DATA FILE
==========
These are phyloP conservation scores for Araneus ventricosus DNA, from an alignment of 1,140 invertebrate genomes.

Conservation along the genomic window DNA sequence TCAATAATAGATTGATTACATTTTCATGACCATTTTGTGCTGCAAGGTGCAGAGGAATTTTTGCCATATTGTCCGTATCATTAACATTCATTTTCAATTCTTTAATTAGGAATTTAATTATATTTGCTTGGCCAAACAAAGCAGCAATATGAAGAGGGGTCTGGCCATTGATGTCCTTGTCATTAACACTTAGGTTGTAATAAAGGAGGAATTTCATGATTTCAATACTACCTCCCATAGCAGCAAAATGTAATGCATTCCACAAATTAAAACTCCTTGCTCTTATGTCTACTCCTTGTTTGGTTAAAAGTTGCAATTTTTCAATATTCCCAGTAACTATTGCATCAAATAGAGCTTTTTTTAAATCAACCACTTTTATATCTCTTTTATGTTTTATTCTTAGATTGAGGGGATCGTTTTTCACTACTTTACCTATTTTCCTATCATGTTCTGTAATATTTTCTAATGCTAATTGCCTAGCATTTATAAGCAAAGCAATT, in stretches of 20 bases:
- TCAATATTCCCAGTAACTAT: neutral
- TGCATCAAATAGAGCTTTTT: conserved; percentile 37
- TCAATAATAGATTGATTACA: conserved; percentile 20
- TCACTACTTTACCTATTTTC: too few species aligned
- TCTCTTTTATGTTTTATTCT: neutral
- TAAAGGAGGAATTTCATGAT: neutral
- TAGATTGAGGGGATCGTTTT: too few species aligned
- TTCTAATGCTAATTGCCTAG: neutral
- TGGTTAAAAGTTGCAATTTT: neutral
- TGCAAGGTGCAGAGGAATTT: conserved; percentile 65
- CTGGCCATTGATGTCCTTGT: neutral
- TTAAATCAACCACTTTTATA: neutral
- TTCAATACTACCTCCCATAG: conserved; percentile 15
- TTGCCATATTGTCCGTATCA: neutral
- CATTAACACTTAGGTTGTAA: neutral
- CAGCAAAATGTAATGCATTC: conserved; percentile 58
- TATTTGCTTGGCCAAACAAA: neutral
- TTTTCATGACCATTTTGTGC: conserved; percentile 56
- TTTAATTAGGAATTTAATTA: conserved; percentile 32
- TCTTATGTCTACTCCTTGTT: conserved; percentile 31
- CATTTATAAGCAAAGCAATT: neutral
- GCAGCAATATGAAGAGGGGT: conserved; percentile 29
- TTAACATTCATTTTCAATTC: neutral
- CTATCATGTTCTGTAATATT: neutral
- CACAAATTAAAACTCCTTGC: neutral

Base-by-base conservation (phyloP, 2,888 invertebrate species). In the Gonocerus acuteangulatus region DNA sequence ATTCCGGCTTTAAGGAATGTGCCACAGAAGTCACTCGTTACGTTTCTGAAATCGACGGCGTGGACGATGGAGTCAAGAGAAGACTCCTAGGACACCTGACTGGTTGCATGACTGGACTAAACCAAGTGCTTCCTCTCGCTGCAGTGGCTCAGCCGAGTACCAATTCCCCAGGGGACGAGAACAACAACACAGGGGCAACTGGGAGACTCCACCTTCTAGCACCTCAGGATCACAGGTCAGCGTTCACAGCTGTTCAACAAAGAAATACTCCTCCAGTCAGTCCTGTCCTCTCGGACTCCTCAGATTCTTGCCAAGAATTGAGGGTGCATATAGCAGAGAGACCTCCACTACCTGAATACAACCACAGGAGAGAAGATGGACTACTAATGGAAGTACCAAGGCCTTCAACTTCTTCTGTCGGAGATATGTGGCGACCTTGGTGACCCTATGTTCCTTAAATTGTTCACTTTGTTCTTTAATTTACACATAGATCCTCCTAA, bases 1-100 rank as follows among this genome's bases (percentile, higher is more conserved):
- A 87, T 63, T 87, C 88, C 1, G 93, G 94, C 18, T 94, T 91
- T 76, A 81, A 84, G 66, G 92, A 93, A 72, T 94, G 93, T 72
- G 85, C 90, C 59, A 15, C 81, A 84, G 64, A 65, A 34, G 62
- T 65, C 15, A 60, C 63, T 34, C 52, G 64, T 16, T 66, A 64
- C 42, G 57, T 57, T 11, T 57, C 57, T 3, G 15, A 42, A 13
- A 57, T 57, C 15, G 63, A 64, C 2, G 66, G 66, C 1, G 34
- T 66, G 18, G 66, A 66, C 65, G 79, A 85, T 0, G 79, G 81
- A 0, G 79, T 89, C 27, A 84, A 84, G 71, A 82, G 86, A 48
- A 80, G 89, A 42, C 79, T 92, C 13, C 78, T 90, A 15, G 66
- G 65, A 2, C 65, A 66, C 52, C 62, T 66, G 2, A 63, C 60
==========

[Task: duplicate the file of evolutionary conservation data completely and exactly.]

These are phyloP conservation scores for Araneus ventricosus DNA, from an alignment of 1,140 invertebrate genomes.

Conservation along the genomic window DNA sequence TCAATAATAGATTGATTACATTTTCATGACCATTTTGTGCTGCAAGGTGCAGAGGAATTTTTGCCATATTGTCCGTATCATTAACATTCATTTTCAATTCTTTAATTAGGAATTTAATTATATTTGCTTGGCCAAACAAAGCAGCAATATGAAGAGGGGTCTGGCCATTGATGTCCTTGTCATTAACACTTAGGTTGTAATAAAGGAGGAATTTCATGATTTCAATACTACCTCCCATAGCAGCAAAATGTAATGCATTCCACAAATTAAAACTCCTTGCTCTTATGTCTACTCCTTGTTTGGTTAAAAGTTGCAATTTTTCAATATTCCCAGTAACTATTGCATCAAATAGAGCTTTTTTTAAATCAACCACTTTTATATCTCTTTTATGTTTTATTCTTAGATTGAGGGGATCGTTTTTCACTACTTTACCTATTTTCCTATCATGTTCTGTAATATTTTCTAATGCTAATTGCCTAGCATTTATAAGCAAAGCAATT, in stretches of 20 bases:
- TCAATATTCCCAGTAACTAT: neutral
- TGCATCAAATAGAGCTTTTT: conserved; percentile 37
- TCAATAATAGATTGATTACA: conserved; percentile 20
- TCACTACTTTACCTATTTTC: too few species aligned
- TCTCTTTTATGTTTTATTCT: neutral
- TAAAGGAGGAATTTCATGAT: neutral
- TAGATTGAGGGGATCGTTTT: too few species aligned
- TTCTAATGCTAATTGCCTAG: neutral
- TGGTTAAAAGTTGCAATTTT: neutral
- TGCAAGGTGCAGAGGAATTT: conserved; percentile 65
- CTGGCCATTGATGTCCTTGT: neutral
- TTAAATCAACCACTTTTATA: neutral
- TTCAATACTACCTCCCATAG: conserved; percentile 15
- TTGCCATATTGTCCGTATCA: neutral
- CATTAACACTTAGGTTGTAA: neutral
- CAGCAAAATGTAATGCATTC: conserved; percentile 58
- TATTTGCTTGGCCAAACAAA: neutral
- TTTTCATGACCATTTTGTGC: conserved; percentile 56
- TTTAATTAGGAATTTAATTA: conserved; percentile 32
- TCTTATGTCTACTCCTTGTT: conserved; percentile 31
- CATTTATAAGCAAAGCAATT: neutral
- GCAGCAATATGAAGAGGGGT: conserved; percentile 29
- TTAACATTCATTTTCAATTC: neutral
- CTATCATGTTCTGTAATATT: neutral
- CACAAATTAAAACTCCTTGC: neutral

Base-by-base conservation (phyloP, 2,888 invertebrate species). In the Gonocerus acuteangulatus region DNA sequence ATTCCGGCTTTAAGGAATGTGCCACAGAAGTCACTCGTTACGTTTCTGAAATCGACGGCGTGGACGATGGAGTCAAGAGAAGACTCCTAGGACACCTGACTGGTTGCATGACTGGACTAAACCAAGTGCTTCCTCTCGCTGCAGTGGCTCAGCCGAGTACCAATTCCCCAGGGGACGAGAACAACAACACAGGGGCAACTGGGAGACTCCACCTTCTAGCACCTCAGGATCACAGGTCAGCGTTCACAGCTGTTCAACAAAGAAATACTCCTCCAGTCAGTCCTGTCCTCTCGGACTCCTCAGATTCTTGCCAAGAATTGAGGGTGCATATAGCAGAGAGACCTCCACTACCTGAATACAACCACAGGAGAGAAGATGGACTACTAATGGAAGTACCAAGGCCTTCAACTTCTTCTGTCGGAGATATGTGGCGACCTTGGTGACCCTATGTTCCTTAAATTGTTCACTTTGTTCTTTAATTTACACATAGATCCTCCTAA, bases 1-100 rank as follows among this genome's bases (percentile, higher is more conserved):
- A 87, T 63, T 87, C 88, C 1, G 93, G 94, C 18, T 94, T 91
- T 76, A 81, A 84, G 66, G 92, A 93, A 72, T 94, G 93, T 72
- G 85, C 90, C 59, A 15, C 81, A 84, G 64, A 65, A 34, G 62
- T 65, C 15, A 60, C 63, T 34, C 52, G 64, T 16, T 66, A 64
- C 42, G 57, T 57, T 11, T 57, C 57, T 3, G 15, A 42, A 13
- A 57, T 57, C 15, G 63, A 64, C 2, G 66, G 66, C 1, G 34
- T 66, G 18, G 66, A 66, C 65, G 79, A 85, T 0, G 79, G 81
- A 0, G 79, T 89, C 27, A 84, A 84, G 71, A 82, G 86, A 48
- A 80, G 89, A 42, C 79, T 92, C 13, C 78, T 90, A 15, G 66
- G 65, A 2, C 65, A 66, C 52, C 62, T 66, G 2, A 63, C 60